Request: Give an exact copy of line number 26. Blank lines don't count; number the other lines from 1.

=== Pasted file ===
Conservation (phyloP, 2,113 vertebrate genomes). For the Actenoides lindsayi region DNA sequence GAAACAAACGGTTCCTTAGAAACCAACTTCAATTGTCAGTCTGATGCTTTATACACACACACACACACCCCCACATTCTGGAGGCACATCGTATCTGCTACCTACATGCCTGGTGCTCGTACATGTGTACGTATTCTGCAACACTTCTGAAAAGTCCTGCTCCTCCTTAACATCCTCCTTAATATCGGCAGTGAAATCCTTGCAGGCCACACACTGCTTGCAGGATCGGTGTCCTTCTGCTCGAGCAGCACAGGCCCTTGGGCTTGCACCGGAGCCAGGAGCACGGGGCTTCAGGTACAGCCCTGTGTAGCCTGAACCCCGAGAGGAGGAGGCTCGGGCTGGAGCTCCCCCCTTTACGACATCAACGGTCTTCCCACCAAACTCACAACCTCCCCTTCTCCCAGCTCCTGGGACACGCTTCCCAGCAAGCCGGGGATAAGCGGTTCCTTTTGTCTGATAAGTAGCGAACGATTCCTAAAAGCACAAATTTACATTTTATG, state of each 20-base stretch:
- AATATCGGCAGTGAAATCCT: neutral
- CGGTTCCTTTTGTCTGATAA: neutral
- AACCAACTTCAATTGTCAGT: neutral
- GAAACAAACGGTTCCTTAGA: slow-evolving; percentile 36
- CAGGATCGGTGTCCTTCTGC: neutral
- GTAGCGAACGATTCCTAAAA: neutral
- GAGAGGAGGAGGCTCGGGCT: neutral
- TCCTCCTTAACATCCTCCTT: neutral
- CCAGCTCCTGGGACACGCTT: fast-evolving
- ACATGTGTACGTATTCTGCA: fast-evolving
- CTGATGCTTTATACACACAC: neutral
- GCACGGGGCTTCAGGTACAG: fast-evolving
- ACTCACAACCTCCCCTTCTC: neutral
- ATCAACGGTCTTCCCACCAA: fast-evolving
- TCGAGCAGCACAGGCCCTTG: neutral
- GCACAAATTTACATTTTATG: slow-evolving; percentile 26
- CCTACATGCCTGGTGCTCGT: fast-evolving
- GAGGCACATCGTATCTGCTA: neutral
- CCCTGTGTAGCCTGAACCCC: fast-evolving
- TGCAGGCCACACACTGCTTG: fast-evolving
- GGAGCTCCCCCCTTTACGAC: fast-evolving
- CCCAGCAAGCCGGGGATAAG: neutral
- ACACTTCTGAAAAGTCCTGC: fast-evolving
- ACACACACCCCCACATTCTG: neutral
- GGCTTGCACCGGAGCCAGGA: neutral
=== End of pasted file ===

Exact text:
- GGCTTGCACCGGAGCCAGGA: neutral